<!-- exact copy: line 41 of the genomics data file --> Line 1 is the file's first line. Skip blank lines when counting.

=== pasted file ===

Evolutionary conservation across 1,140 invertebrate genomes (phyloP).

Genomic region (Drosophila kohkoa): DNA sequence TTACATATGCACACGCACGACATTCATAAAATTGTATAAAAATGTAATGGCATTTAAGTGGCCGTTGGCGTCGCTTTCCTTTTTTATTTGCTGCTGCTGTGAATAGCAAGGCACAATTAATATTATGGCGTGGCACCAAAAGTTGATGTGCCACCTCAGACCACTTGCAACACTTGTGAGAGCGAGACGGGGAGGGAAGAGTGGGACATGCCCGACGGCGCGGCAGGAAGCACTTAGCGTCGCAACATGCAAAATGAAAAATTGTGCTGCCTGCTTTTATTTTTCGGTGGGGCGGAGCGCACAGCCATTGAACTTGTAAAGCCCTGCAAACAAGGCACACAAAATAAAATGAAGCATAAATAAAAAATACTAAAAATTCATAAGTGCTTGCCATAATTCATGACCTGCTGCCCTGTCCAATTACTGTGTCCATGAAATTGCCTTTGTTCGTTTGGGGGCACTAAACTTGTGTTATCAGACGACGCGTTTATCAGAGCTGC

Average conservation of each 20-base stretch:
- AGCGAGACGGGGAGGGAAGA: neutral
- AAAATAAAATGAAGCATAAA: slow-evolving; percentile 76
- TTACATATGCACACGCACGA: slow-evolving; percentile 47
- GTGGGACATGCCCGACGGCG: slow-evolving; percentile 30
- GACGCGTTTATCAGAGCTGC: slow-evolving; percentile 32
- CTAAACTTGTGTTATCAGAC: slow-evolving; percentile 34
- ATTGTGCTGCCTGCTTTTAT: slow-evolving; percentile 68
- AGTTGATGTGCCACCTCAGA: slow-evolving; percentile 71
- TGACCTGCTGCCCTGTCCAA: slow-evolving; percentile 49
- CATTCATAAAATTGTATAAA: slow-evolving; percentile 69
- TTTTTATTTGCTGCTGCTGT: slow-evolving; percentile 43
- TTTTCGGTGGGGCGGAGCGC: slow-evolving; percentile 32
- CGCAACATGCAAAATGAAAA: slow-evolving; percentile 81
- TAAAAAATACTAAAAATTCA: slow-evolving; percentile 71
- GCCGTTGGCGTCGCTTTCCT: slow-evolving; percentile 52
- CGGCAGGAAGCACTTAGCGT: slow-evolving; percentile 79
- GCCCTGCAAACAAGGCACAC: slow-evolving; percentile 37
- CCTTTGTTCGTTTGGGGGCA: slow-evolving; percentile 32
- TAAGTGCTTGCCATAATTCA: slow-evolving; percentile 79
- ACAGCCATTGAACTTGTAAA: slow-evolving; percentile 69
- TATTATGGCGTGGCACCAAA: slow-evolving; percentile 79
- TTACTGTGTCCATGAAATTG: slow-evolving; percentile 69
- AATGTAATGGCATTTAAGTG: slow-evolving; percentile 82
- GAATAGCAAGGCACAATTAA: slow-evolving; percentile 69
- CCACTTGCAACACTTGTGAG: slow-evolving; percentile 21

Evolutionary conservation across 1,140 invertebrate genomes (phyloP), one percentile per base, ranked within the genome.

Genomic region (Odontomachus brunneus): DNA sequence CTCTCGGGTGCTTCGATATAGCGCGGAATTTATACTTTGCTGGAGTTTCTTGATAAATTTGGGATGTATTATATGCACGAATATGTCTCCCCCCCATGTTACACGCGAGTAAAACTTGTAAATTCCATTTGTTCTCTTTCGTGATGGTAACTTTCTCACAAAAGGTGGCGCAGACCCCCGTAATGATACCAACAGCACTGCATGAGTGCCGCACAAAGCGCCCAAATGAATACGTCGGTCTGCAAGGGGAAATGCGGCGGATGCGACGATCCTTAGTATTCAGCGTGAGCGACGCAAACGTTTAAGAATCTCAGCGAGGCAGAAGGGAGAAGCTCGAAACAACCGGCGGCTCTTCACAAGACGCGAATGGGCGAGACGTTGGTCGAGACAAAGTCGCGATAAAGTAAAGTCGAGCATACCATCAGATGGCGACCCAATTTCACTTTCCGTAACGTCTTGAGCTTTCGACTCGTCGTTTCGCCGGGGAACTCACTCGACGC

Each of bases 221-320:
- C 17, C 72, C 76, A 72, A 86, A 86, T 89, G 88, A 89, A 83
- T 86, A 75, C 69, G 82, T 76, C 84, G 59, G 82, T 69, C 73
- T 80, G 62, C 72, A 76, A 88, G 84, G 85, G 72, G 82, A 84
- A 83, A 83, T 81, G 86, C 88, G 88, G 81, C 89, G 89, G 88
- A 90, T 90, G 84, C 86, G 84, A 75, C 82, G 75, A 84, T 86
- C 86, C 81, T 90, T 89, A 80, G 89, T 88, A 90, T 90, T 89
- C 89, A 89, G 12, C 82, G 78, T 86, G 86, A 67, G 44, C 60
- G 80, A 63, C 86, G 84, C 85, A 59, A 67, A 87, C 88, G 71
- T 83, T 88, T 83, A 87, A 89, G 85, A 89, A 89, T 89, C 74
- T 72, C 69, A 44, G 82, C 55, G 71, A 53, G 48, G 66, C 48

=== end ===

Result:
- T 72, C 69, A 44, G 82, C 55, G 71, A 53, G 48, G 66, C 48